AI vs humans: influencers face competition from virtual models – Premium beauty

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Social media influencers have embraced artificial intelligence to spice up their content but they are also facing growing competition from AI-generated Instagramers, TikTokers and YouTubers.

Virtual models

Sporting pink hair and posing in lingerie, swimsuits or gym outfits, Aitana Lopez has more than 300,000 followers on Instagram where she is described as a “gamer at heart” and “fitness lover” — except she’s not real.

Aitana was created by The Clueless, a Barcelona-based company that describes itself as an “AI modeling agency” run by “visionaries on a mission to redefine the world of influencers”. Sofia Novales, project manager at The Clueless, said the “rising costs associated with human influencers” was a reason behind the company’s creation. “Virtual models, being digital, present a more economical alternative,” Novales said.

The influencer market whets appetites. Indeed, it is expected to grow rapidly, from $16.5 billion in 2022 to nearly $200 billion by 2032, according to Allied Market Research.

Other “advantages lie in unparalleled creative control, allowing seamless decision-making on image, fashion, and aesthetics without the need for physical photoshoots,” Novales added.

However, the rise of AI has fuelled concerns about the proliferation of deepfake videos that could be used maliciously. Meta, owner of Facebook and Instagram, said Friday it would start putting “Made with AI labels” on AI-generated content in May.

Younger audience

Using virtual influencers is not new: Barbie already has millions of followers on Instagram. But they are now being used in advertisements where they can’t be told apart from a real person. Take Lil Miquela, a “19-year-old Robot living in LA” created by a California agency in 2016. With 2.6 million followers on Instagram and 3.5 million on TikTok, Lil Maqueta has promoted brands as big as BMW. The idea was to “create something never seen before,” the German premium carmaker said in a statement to AFP. “Attracting a younger, technology-savvy generation is for us the icing on the cake,” it said.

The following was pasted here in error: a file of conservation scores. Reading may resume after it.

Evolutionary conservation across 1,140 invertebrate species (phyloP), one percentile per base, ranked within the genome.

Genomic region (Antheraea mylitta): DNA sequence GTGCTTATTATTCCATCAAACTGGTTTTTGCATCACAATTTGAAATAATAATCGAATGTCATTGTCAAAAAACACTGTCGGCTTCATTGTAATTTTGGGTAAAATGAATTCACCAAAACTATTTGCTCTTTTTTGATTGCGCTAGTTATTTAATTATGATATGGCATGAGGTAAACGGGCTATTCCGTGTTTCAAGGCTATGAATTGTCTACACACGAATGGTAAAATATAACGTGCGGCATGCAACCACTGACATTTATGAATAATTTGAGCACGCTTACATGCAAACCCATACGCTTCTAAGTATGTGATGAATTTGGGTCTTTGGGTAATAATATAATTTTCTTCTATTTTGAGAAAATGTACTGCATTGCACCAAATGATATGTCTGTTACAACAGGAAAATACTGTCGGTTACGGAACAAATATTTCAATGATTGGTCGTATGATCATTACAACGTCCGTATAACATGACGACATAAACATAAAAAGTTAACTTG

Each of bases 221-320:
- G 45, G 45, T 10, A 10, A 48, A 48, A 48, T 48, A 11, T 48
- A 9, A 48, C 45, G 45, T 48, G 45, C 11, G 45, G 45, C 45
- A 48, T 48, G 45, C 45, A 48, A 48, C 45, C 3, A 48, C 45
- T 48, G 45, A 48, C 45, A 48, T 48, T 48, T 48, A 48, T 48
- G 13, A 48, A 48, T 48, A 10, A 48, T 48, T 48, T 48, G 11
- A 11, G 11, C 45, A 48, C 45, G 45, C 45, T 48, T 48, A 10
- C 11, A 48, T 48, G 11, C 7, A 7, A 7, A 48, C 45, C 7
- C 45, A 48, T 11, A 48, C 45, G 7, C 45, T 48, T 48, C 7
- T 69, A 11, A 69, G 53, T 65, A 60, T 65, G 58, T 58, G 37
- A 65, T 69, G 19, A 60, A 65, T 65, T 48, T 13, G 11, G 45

Maud Lejeune, who heads up the Paris-based digital strategy agency AD Crew, said that it isn’t difficult for the public to accept AI influencers. “It’s like actors on TV: we know it isn’t real yet we follow them and we find it interesting, it’s like watching a mini-series.”

Technological breakthroughs

Human influencers are also seizing on AI technology to make better videos. France’s Charles Sterlings sees an opportunity to improve translations. He uses different tools on platforms like HeyGen and to automatically translate and lip-sync his video posts into English and Spanish. Sterlings also uses Deepshot, a platform that allows users to create deepfakes by changing the words and mouth movement of people in real videos.

But Sterlings sees the technology as a competitor as well as a useful tool. “Anyone with a phone can be an influencer. But eventually, it will be artificial intelligence, available 24 hours a day, and much cheaper to develop,” he said.

For Maud Lejeune, AI can help influencers produce more content. “It’s tough to put yourself in front of the camera for a long time and certain creators burn out… Maybe AI will provide a new way to create without exposing oneself,” she said.

The Clueless has no qualms about its AI models taking away business from real influencers. “We don’t foresee real models becoming obsolete or replaced by AI-generated models like Aitana,” said Novales. “In our view, they can coexist as another competition of the industry.”

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